This week, in United States v. Van Buren
, the United States Supreme Court resolved a circuit split over whether a person who is authorized to access information on a computer for certain purposes violates Section 1030(a)(2) of the Computer Fraud and Abuse Act (“CFAA”) if the information is accessed for an improper purpose. The First, Fifth, Seventh, and Eleventh Circuits held that obtaining information with an improper purpose, i.e.
, violating employer “use restrictions,” is sufficient for a CFAA conviction. Comparatively, the Second, Fourth, and Ninth Circuits held that CFAA does not impose criminal liability on a person with permission to access such information on a computer, even if such information was accessed for an improper purpose.
In Van Buren
, a case on appeal from the Eleventh Circuit, a Georgia police sergeant became the subject of an FBI sting operation after asking Andrew Albo, an individual known for associating with prostitutes, for a loan. At the FBI’s instruction, Albo requested Van Buren to run a computer search for a license plate number that purportedly belonged to a local exotic dancer he fancied. According to the cover story, Albo wanted to verify that the dancer was not an undercover police officer. Van Buren accessed the Georgia Crime Information Center database, which contains license plate and vehicle registration information. As a law enforcement officer, Van Buren was authorized to access this database for law-enforcement purposes. After running a search for the license plate, Van Buren texted Albo the results; Albo then gave Van Buren $6,000. Van Buren was convicted of violating CFAA. The Eleventh Circuit Court of Appeals upheld the conviction, rejecting Van Buren’s argument that he could not have violated the Act because he had permission to access the databases.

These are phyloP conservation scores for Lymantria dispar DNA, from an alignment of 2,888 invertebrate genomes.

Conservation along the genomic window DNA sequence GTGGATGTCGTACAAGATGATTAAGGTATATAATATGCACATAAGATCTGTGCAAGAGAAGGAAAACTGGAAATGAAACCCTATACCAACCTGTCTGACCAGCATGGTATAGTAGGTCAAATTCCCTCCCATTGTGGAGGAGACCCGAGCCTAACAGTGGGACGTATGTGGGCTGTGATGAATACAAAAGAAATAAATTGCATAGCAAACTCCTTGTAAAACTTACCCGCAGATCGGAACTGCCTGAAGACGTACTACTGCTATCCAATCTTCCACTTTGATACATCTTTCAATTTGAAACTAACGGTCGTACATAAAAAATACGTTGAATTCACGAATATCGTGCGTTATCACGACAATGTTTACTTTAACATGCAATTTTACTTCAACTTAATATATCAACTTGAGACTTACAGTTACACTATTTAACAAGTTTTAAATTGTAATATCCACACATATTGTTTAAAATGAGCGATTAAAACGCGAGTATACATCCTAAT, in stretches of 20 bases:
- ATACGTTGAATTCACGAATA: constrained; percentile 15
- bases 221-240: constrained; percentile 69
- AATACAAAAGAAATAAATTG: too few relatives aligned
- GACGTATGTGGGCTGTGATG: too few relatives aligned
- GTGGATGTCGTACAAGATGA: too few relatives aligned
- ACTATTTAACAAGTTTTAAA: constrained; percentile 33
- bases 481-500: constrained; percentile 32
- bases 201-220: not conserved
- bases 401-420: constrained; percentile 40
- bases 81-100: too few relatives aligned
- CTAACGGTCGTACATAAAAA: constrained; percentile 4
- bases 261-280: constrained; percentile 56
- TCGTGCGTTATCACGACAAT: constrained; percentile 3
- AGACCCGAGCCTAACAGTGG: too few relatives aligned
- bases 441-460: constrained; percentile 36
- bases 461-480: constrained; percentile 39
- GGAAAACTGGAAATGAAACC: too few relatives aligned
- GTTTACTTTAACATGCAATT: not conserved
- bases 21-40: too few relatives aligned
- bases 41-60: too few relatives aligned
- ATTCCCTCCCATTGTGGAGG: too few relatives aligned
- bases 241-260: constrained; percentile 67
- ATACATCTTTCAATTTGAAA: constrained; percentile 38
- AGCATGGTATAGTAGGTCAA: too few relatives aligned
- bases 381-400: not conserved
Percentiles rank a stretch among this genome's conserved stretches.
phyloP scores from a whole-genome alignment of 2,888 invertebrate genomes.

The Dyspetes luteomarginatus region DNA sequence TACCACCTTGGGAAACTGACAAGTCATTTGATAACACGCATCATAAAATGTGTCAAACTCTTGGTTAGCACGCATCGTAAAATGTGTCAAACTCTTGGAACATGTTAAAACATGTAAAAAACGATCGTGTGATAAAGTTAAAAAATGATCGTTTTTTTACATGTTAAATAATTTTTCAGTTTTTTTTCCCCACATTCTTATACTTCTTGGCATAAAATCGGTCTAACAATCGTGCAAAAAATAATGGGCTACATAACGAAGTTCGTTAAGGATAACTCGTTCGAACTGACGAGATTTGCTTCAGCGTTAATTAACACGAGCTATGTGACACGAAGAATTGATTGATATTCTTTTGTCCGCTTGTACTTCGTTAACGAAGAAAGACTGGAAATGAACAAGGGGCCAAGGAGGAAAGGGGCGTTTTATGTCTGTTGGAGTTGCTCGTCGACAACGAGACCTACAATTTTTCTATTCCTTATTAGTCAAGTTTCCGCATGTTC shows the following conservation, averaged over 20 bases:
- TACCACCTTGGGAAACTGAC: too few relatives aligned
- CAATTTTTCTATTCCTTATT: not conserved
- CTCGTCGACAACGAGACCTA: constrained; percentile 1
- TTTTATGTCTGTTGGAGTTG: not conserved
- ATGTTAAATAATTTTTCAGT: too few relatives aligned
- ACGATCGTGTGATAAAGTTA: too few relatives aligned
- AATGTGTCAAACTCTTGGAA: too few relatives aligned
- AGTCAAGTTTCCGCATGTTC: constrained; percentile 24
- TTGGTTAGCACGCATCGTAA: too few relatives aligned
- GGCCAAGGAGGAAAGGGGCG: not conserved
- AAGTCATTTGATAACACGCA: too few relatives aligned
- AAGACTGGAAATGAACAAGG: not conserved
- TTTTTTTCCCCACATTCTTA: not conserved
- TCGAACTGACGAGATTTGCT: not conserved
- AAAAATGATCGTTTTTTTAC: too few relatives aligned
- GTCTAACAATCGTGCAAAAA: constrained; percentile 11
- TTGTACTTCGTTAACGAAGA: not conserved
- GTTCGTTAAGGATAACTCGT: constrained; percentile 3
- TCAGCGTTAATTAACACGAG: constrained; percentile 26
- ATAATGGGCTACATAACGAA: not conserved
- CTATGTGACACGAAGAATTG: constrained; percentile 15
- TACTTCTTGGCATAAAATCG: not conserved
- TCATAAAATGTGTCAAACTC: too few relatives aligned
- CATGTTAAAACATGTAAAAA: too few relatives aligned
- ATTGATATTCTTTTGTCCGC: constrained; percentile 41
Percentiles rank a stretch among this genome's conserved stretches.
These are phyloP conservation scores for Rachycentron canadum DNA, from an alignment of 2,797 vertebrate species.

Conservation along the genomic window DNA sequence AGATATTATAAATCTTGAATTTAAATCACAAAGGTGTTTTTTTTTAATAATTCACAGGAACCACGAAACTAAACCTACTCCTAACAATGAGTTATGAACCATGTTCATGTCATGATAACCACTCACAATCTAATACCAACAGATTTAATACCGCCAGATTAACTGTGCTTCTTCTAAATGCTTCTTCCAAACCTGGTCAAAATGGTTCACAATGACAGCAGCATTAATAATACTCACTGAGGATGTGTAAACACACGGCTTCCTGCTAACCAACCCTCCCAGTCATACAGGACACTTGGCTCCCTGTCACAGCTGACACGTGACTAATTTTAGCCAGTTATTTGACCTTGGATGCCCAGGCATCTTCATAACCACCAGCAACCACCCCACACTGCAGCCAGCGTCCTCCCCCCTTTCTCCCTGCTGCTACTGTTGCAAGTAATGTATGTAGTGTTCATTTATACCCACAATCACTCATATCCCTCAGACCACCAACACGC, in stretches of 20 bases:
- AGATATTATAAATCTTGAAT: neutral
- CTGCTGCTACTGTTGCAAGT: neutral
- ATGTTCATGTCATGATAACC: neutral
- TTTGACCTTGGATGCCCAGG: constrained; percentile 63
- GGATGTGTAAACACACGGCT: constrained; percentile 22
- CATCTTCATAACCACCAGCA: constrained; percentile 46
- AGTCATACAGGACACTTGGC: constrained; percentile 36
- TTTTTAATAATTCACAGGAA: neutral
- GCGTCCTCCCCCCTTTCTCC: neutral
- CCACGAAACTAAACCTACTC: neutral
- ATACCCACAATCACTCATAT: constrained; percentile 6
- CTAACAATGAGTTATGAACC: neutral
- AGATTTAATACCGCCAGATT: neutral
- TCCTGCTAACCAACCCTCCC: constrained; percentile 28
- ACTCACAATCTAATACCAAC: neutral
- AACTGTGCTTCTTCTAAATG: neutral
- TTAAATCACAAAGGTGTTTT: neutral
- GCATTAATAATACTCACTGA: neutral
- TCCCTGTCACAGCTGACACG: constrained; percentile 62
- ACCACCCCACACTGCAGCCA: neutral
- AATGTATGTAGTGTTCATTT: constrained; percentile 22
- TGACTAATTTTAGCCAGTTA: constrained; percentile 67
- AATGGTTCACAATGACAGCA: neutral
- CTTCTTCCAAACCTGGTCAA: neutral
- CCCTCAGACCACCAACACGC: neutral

In a 6-3 decision authored by the Court’s newest Justice, Amy Coney Barrett, the Court reversed and remanded Van Buren’s conviction. The majority, joined by Justices Breyer, Sotomayor, Kagan, Gorsuch, and Kavanaugh reasoned that a person violates CFAA’s “exceeds authorized access” language when they access files or other information that is off-limits to them on a computer system they are otherwise authorized to use. Since Officer Van Buren had authorized access to the database containing license plate and vehicle registration information—even though he accessed the information in question for improper purposes—he did not violate CFAA. Thus, the majority opinion resolved the circuit split in favor of the Second, Fourth, and Ninth Circuit’s “improper purpose” interpretation, agreeing that too strict of an interpretation of Section 1030(a)(2) would “criminalize every violation of a computer-use policy” and turn “millions of otherwise law-abiding citizens [into] criminals.” In their dissent, Chief Justice Roberts, along with Justices Thomas and Alito, applied a stricter interpretation of the CFAA and agreed with the First, Fifth, Seventh, and Eleventh Circuits. As Justice Thomas wrote, “It is understandable to be uncomfortable with so much conduct being criminalized, but that discomfort does not give us authority to alter statutes.”
The majority’s opinion takes note of the sweeping provisions of the CFAA and recognizes the dangers a strict interpretation of them creates for employers and employees in a highly digitized and computer-oriented world. Not wanting to create a federal case out of every computer-use policy violation, the Court’s majority opinion in Van Buren prevents the CFAA from turning the DOJ and Federal Courts into HR Departments with the power to turn violators into felons and shifts the analysis back towards Congress’ intent: allowing the DOJ and Federal Courts to hold hackers accountable.